[A comment on this blog last month asked for information on Benjamin Swaim. I have written about him twice; the biogrpahy of him in Volume “S” of the Dictionary of North Carolina Biography is by me, and actually contains a portion of the following paper. This study of his life and one of his books was originally written in 1981 as an assignment for my Masters Degree courses at the UNC-Chapel Hill School of Library and Information Science. For Mr. Powell at DNCB I abstracted the basic biographical information about Swaim. The bibliographical information is here presented to the public for the first time. One thing I realize is not clear from this paper is that Benjamin Swaim's legal books are the first known Randolph County imprints-- that is, they are the first books printed in the county.]
SWAIM, BENJAMIN (13 May 1798 – 23 Dec. 1844), lawyer, printer, author and newspaperman, was almost certainly the son of William (10 March 1770 — 1 June 1850), and Elizabeth Sherwood Swaim (8 Nov. 1773 — 14 Aug. 1835). They and several other branches of the numerous Swaim clan were residents of the Timber Ridge Community, east of Level Cross in Randolph County. [i]
Life and Career.
Benjamin’s early life and education are obscure, although he perhaps attended schools taught by his uncle Moses Swaim. Benjamin first appears in the records of the North Carolina Manumission Society, when, on August 27, 1819, he attended the society’s convention and began a sixteen-year association with the abolitionist group.[ii] In the fall of 1822, he was hired to teach day classes of Mt. Ephraim schoolhouse in Guilford County. Swaim, a law student at the time, was considered to be a teacher of great ability. The number of students attracted to this school was so large that an assistant teacher was needed, and his second cousin William Swaim was hired for the position. Benjamin and William organized a debating club at the school known as the “Polemic Society,” which became a forum for local men of all ages to join in oratorical contests. In 1823, Guilford County Sheriff and state legislator Col. William Dickey asked Benjamin to take over Dickey’s private school. Swaim instead successfully recommended cousin William for the job.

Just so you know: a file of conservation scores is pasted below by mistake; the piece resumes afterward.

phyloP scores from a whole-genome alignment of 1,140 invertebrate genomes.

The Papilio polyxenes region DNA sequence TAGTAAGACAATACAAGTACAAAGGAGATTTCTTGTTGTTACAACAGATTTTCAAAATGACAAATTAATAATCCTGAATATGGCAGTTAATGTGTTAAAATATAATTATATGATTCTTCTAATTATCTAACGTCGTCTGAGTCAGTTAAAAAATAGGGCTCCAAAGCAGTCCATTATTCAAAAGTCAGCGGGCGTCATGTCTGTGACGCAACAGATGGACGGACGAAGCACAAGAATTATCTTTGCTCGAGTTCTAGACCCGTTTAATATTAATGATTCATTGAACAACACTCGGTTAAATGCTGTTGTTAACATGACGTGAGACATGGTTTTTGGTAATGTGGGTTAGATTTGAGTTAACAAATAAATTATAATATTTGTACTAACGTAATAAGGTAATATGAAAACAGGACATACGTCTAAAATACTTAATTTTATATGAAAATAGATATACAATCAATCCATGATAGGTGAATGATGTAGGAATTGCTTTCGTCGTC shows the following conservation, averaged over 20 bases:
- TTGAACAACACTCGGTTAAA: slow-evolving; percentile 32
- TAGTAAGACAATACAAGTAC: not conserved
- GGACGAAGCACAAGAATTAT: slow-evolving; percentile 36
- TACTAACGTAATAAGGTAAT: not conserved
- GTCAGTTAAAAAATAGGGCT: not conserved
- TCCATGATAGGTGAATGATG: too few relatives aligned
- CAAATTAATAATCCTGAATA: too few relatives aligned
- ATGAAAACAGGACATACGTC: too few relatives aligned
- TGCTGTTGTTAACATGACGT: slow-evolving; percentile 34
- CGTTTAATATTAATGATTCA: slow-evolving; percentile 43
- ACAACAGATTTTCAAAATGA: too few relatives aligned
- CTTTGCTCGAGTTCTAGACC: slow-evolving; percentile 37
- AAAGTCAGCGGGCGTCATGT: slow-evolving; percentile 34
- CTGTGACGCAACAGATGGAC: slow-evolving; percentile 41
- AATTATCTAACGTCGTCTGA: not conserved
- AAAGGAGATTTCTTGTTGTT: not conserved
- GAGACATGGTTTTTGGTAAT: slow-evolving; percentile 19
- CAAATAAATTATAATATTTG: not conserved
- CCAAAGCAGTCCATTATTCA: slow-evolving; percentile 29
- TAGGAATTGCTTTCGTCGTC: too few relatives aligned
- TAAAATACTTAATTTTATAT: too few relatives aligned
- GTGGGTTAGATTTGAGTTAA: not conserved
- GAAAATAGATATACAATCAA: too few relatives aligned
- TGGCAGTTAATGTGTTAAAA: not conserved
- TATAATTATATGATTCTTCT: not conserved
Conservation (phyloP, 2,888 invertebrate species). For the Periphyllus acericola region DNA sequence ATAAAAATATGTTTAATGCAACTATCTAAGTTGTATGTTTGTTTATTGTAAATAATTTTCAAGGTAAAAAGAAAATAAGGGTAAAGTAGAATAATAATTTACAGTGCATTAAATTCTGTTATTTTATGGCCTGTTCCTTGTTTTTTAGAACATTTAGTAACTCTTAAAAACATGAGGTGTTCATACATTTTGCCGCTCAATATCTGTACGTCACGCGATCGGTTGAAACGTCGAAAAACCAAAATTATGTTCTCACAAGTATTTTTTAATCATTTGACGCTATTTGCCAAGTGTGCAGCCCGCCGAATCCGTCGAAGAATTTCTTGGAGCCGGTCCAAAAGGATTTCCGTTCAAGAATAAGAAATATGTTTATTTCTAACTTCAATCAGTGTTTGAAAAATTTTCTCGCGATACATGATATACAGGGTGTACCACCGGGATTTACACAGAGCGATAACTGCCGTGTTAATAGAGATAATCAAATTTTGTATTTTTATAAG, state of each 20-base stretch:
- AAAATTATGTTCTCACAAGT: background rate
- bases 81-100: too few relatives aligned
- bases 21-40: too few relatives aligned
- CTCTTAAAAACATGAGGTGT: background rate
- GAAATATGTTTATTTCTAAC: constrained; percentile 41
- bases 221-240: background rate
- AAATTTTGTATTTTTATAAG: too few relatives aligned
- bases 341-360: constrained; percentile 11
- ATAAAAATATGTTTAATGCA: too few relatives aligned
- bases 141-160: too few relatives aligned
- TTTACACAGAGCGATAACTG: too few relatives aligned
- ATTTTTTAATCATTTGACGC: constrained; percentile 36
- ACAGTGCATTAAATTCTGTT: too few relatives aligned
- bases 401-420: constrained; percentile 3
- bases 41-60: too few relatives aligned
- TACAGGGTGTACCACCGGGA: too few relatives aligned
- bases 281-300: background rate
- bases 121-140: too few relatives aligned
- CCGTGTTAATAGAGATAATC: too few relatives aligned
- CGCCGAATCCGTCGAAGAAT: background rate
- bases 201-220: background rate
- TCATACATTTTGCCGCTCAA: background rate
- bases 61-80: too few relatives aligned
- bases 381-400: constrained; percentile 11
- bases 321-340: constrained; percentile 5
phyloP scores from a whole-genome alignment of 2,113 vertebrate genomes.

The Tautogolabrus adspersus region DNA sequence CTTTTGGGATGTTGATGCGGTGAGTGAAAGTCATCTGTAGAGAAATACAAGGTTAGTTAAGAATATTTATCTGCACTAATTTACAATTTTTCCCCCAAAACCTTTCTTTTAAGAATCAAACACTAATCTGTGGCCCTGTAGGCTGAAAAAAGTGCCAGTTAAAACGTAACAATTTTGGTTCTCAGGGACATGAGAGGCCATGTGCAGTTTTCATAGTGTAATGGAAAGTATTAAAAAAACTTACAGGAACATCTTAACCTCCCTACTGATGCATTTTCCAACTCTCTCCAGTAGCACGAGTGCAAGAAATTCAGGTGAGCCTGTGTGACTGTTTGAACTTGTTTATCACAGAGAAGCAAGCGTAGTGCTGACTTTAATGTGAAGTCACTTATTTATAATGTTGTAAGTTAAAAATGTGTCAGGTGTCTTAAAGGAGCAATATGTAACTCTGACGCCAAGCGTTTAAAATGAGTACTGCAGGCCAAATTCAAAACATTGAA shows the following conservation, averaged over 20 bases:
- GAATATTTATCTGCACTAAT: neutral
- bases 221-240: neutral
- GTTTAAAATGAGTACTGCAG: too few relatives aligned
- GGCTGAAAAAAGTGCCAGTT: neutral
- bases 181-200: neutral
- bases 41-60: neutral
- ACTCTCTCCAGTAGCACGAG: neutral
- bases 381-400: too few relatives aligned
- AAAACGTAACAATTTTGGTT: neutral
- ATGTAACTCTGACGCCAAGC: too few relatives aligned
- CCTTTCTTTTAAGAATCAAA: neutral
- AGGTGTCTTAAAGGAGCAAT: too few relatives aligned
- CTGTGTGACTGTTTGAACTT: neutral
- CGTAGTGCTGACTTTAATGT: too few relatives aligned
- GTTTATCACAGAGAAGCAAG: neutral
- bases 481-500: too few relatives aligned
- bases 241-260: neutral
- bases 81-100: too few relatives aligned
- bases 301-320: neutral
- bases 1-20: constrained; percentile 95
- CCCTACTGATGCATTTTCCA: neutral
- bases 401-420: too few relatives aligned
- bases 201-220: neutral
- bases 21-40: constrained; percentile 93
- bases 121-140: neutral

Benjamin Swaim then relocated to the Randolph County town of New Salem, where he opened a law practice. New Salem was (and is) located about a mile southwest of the Swaim family farms at Timber Ridge. It was a crossroads community located at the point where the road between Asheboro and Greensboro intersected the ancient Indian Trading Path. Land was conveyed to trustees of a Quaker meeting house there in 1815, but an informal group had probably met there as early as 1792. New Salem was the commercial hub of Randolph County during the first quarter of the Nineteenth Century, hosting more stores and businesses than Asheborough.[iii] The state legislature chartered town government in New Salem in 1816, appointing commissioners Benjamin Marmon, Jesse Hinshaw, Peter Dicks, William Dennis and Moses Swaim.
Moses Swaim, a brother of Benjamin’s father William and the only non-Quaker on the board, was the first president of the North Carolina Manumission and Colonization Society.[iv] Benjamin, also a charter member of the organization, was in 1827 elected its President as well as delegated to attend the National Convention of the Abolition Society. His opinions on the subject of slavery are revealed in his 1829 “Report of the President”, as printed in the Greensborough Patriot. In it, he declares that “…the hour of Negro Emancipation is fast approaching. It must and will assuredly come. And all that we can do is prepare for its approach by a timely and gradual improvement of their debased condition…. Aided by Divine assistance, we may fearlessly encounter all the opposition of our enemies and confidently stand forth, the advocates of truth and justice, with such unyielding firmness and determined purpose as no earthly Interest, power or prejudice can successfully resist.” Swaim was reelected President of the Manumission Society until its discontinuance in 1835.
Perhaps as early as May, 1831, Swaim began planning a serial law publication, The Man of Business or Every Man’s Lawbook , a pioneer reference work of business law and legal forms.[v] Swaim called The Man of Business “new in character and design’, and publicly appealed for the approval of other lawyers, since “the prudent and seasonable prevention of ruinous litigation is no less a professional duty than the skillful management of it.” Benjamin’s partner in this venture was his cousin William, had founded The Patriot, Guilford County’s first newspaper in 1829.[vi] William Swaim printed the first volume in 1833-31. However, the successful reception of The Man of Business , and the trouble involved in traveling repeatedly from his home to the printing office in Greensboro, led Swain to open his own shop in October, 1834. The New Salem operation was staffed by R.J. West, printer, and John Sherwood (a cousin)[vii]. Volume II of The Man of Business was produced there in 1834-35.